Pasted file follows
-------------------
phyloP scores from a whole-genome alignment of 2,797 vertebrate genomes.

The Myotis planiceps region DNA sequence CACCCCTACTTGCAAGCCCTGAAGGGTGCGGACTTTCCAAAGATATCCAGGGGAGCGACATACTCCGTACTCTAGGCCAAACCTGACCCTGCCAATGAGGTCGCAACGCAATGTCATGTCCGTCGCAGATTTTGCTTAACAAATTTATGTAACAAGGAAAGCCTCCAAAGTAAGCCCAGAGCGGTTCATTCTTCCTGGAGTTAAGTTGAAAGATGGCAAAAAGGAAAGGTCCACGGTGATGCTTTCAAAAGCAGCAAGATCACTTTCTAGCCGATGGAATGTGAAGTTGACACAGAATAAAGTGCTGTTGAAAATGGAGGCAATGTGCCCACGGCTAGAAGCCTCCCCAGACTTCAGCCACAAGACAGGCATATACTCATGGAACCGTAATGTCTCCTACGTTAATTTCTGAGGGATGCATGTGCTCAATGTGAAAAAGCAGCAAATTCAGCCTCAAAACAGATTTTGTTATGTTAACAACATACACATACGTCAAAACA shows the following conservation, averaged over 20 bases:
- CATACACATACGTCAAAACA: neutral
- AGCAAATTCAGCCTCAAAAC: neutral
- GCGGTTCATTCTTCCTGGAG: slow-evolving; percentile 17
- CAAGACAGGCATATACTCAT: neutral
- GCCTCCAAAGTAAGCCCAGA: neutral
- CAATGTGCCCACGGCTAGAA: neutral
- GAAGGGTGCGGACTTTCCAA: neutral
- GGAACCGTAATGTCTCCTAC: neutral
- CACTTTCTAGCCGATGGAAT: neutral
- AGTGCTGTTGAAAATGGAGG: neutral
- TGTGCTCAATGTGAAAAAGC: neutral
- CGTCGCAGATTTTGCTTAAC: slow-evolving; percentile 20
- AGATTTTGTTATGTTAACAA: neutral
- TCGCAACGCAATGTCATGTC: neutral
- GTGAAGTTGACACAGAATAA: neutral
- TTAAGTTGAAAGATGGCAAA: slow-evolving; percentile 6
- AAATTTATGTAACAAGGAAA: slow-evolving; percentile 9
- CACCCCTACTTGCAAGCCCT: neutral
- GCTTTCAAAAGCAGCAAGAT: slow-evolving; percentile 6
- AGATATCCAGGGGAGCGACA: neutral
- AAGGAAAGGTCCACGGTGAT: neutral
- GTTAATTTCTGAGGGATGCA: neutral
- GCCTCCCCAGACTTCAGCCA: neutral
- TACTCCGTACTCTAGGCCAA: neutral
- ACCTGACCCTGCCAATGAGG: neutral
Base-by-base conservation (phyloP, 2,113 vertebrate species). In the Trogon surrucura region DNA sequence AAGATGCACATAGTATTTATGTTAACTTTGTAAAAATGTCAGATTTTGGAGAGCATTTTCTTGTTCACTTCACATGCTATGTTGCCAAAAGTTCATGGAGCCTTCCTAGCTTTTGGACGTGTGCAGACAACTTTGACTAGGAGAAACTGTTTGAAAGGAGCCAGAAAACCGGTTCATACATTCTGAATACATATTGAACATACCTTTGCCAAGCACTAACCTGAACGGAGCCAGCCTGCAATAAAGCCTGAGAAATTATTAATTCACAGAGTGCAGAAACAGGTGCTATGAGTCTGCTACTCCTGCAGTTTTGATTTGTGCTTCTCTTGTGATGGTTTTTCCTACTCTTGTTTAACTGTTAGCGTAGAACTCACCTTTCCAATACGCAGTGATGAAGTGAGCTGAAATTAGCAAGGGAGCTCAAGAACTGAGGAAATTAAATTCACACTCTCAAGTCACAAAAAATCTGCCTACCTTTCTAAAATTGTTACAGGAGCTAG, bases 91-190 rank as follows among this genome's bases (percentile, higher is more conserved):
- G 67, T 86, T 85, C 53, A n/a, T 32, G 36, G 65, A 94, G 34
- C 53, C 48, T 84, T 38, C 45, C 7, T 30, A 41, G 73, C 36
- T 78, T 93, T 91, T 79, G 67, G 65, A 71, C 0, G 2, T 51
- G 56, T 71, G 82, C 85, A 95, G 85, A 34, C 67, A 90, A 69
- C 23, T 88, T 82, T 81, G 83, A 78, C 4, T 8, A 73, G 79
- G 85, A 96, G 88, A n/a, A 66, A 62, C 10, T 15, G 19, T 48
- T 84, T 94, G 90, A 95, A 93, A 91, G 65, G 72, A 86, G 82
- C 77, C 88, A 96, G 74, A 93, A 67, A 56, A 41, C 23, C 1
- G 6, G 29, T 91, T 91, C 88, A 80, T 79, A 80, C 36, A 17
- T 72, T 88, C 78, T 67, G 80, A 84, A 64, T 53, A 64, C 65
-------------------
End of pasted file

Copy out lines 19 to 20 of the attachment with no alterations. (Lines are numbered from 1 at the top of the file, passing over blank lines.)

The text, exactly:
- AAATTTATGTAACAAGGAAA: slow-evolving; percentile 9
- CACCCCTACTTGCAAGCCCT: neutral